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eaten at our feet on the beach in a golden sunlight, its entrails sprawling over the gravelly sand like the plaited tresses of some eerie mermaid, reminding me of Sedna, the legendary Inuit seal goddess.

Sedna, legendary mermaid/sea goddess of the Arctic. © AMNH / D. Finnin

Perhaps pieces of this seal skin would be sewn into another beautiful parka, the entrails used to waterproof a caribou hide.

 

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Ringed seals, bearded seals, spotted, and ribbon seals are hunted here by the coastal Alaska Natives for food, oil, materials, clothing, and handicrafts.  The Alaska Natives have negotiated rights for controlled culls of protected species for subsistence living.  (See conversation with William in “Whaling: Ancient and Modern“).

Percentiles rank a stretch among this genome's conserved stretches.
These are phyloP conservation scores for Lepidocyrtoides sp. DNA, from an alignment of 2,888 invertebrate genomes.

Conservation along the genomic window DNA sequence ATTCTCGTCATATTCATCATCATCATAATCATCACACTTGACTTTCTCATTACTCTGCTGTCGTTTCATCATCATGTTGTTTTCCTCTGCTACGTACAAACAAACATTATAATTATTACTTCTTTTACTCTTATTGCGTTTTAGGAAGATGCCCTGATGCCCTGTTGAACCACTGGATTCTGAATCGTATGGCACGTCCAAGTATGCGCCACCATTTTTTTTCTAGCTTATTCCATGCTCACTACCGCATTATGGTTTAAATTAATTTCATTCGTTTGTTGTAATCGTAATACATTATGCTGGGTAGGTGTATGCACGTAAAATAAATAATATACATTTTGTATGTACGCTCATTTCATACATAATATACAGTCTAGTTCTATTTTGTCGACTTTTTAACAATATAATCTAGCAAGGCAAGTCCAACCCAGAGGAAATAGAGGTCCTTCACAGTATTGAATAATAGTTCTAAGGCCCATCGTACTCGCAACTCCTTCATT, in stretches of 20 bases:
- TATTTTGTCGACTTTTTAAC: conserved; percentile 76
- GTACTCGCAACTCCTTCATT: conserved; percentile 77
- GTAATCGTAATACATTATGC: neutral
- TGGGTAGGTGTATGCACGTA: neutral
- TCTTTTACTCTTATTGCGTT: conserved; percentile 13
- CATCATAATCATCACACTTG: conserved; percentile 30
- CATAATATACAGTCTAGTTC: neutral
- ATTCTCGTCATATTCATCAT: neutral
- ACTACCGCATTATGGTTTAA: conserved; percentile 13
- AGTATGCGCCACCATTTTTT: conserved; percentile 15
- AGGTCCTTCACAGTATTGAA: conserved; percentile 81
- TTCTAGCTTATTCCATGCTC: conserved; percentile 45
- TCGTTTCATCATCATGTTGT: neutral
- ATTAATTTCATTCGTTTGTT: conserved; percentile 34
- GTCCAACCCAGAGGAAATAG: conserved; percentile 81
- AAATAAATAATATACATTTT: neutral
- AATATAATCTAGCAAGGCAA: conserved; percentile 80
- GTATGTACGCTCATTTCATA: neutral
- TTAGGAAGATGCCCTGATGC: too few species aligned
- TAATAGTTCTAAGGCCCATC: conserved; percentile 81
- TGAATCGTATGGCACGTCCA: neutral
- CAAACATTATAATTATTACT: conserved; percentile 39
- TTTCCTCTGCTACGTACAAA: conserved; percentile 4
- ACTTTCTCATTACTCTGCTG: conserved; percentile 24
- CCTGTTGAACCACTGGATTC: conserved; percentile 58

We strolled back to the village to find the festivities had finished and everyone had gone home.  So it’s goodbye – for a while – to our Arctic girls and their magnificent smiles and beautiful parkas.  They are right to be proud.

© angelajanehoward

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*According to Nature, since 1979 there has been an annual 3% decline in the measure of ice in the Arctic regions. This year, 2016, sea ice is particularly scarce, especially in the Bering Sea, as a result of the El Nino effect pumping heat and moisture round the world, and the Arctic Oscillation sending warm air northwards.

**Updated seal tracking maps can be found on the Alaska Department of Fish and Game website